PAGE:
Authentic Creole Sauce: A Taste of New Orleans

Authentic Louisiana Creole Sauce Recipe

Dive into the rich flavors of the bayou with this mouthwatering Creole sauce. Perfect for elevating po’boys, blackened fish, and virtually any grilled protein, this versatile sauce will transport your taste buds straight to the heart of Louisiana.

Embark on a culinary journey through the streets of New Orleans with this classic Creole sauce recipe. Whether you’re a seasoned chef or a curious home cook, this sauce serves as an excellent introduction to the vibrant world of Creole cuisine.

At the heart of this sauce lies the iconic Creole ‘holy trinity’—a flavorful blend of onions, celery, and green bell peppers. These aromatics are sautéed to perfection before being joined by a chorus of complementary ingredients, including garlic, tomatoes, and a carefully crafted blend of spices that capture the essence of Creole cooking.

After a 20-minute simmer, the sauce is finished with a pat of butter for silky smoothness, along with fresh parsley and green onions for a burst of color and flavor. The result? A sauce that embodies the true spirit of Creole cuisine, offering a complex flavor profile that goes beyond any ordinary tomato-based sauce.

Get ready to experience a symphony of flavors as this sauce dances on your palate. The fresh vegetables provide a garden-like foundation, while the spices mingle harmoniously, featuring the distinct notes of white pepper and culminating in a gentle kick of heat from the hot sauce and cayenne.

While this Creole sauce shines when paired with blackened catfish, its versatility knows no bounds. Use it as a base for shrimp Creole, slather it on a po’boy, or generously spoon it over your favorite grilled meats. No matter how you choose to enjoy it, this sauce is guaranteed to add a touch of New Orleans magic to your meal.

Authentic Creole Sauce


  • 2 tablespoons olive oil
  • 1 cup diced onions (about 1 medium)
  • 1/2 cup diced celery (about 2 stalks)
  • 1/2 cup diced green bell pepper (about 1 medium)
  • 1 tablespoon minced garlic (about 3 medium cloves)
  • 1 (14-ounce) can diced tomatoes
  • 2 cups low-sodium store-bought or homemade chicken stock
  • 1 tablespoon Louisiana-style hot sauce (such as Frank’s or Crystal), plus more to taste
  • 1 tablespoon Worcestershire sauce
  • 2 bay leaves
  • 1/4 teaspoon ground white pepper
  • 1/4 teaspoon cayenne pepper
  • 1/2 teaspoon dried thyme leaves
  • 4 tablespoons butter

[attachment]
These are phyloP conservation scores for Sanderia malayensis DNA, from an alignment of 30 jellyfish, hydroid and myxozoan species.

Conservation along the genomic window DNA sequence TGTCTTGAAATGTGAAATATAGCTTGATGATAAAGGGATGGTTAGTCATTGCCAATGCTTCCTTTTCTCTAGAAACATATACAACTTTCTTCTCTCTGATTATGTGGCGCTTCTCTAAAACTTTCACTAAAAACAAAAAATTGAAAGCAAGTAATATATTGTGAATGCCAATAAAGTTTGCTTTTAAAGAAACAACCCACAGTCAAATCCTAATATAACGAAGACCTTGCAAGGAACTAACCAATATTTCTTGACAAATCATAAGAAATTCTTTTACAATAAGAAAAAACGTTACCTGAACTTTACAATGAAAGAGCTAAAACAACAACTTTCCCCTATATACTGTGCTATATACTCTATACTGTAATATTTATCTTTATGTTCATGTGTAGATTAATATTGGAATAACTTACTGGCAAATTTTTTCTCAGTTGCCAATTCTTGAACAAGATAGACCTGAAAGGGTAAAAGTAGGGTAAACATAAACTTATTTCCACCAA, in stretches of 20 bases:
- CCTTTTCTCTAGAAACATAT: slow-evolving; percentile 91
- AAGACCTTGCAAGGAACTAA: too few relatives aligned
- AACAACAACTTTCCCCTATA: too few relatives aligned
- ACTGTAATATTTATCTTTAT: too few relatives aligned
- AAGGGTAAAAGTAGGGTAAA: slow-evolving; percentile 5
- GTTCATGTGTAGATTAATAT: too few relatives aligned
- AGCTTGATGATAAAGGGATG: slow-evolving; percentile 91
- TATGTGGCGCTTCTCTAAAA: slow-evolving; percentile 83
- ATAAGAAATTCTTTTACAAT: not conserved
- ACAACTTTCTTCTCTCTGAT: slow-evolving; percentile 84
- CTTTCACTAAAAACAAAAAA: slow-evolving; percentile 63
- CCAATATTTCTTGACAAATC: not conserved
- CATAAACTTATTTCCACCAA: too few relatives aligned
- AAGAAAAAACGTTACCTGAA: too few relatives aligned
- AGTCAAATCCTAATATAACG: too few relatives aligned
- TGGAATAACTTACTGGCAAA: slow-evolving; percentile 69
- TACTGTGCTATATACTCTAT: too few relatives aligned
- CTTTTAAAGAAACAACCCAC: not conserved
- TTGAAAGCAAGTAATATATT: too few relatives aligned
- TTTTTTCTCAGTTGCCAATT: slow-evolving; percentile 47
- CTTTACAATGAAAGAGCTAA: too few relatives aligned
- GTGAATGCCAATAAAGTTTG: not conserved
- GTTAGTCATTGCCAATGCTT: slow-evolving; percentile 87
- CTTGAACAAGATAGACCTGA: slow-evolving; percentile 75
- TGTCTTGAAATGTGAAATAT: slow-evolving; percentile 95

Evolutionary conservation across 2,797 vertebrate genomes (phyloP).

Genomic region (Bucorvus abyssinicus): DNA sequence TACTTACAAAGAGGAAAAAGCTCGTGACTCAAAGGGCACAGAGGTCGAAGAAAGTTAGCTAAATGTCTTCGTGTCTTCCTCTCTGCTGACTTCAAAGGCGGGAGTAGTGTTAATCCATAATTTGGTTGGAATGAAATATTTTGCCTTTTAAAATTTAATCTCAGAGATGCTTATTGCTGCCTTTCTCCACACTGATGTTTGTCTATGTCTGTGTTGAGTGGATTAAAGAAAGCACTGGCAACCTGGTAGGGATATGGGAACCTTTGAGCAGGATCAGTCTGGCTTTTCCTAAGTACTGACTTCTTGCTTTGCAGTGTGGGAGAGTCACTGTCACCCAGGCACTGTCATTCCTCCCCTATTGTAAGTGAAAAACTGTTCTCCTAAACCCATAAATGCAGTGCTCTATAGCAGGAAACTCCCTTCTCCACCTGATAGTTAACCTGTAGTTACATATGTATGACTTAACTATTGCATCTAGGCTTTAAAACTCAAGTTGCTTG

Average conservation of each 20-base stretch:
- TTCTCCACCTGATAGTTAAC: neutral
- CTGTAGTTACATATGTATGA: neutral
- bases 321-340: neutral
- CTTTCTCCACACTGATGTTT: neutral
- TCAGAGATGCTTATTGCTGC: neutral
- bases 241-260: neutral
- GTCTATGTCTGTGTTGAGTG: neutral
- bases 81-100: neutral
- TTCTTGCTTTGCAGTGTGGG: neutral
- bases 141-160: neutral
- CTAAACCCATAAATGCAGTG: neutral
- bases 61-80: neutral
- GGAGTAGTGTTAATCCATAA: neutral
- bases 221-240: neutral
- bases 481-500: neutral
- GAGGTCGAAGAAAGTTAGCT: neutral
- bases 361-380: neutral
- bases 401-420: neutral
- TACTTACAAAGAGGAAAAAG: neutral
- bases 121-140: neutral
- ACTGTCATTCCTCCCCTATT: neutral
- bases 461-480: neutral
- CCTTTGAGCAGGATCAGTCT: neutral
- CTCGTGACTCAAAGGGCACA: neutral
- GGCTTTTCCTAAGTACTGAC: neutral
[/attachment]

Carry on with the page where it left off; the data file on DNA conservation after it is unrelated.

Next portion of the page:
• 2 tablespoons finely chopped fresh parsley leaves
  • 1/2 cup thinly sliced green onions
  • Kosher salt and freshly ground black pepper


  1. Begin by heating the olive oil in a large saucepan over medium-high heat until it shimmers. Add the holy trinity of onions, celery, and green peppers, stirring occasionally until they begin to soften, about 3 to 5 minutes. Introduce the minced garlic and cook for an additional 30 seconds, allowing its aroma to bloom.
  2. Now, it’s time to layer in the flavors. Add the tomatoes, chicken stock, hot sauce, Worcestershire sauce, bay leaves, white pepper, cayenne pepper, and thyme. Bring this aromatic mixture to a boil, then reduce the heat to low. Allow the sauce to simmer and thicken slightly, letting the flavors meld for about 20 minutes.
  3. Once the sauce has reduced, remove and discard the bay leaves. Introduce the butter, stirring until it’s completely melted and incorporated. Take the saucepan off the heat and stir in the fresh parsley and green onions. Taste and adjust the seasoning with salt, pepper, and additional hot sauce if desired. Your Creole sauce is now ready to elevate any dish! Store any leftover sauce in a sealed container in the refrigerator for up to 1 week.
Nutrition Facts (per serving)
28 Calories
2g Fat
1g Carbs
0g Protein
Nutrition Facts
Servings: 32
Amount per serving
Calories 28
% Daily Value*
Total Fat 2g 3%
Saturated Fat 1g 5%
Cholesterol 4mg 1%
Sodium 119mg 5%
Total Carbohydrate 1g 1%
Dietary Fiber 0g 2%
Total Sugars 1g
Protein 0g
Vitamin C 6mg 28%
Calcium 11mg 1%
Iron 0mg 1%
Potassium 66mg 1%
*The % Daily Value (DV) tells you how much a nutrient in a food serving contributes to a daily diet. 2,000 calories a day is used for general nutrition advice.

You may also like: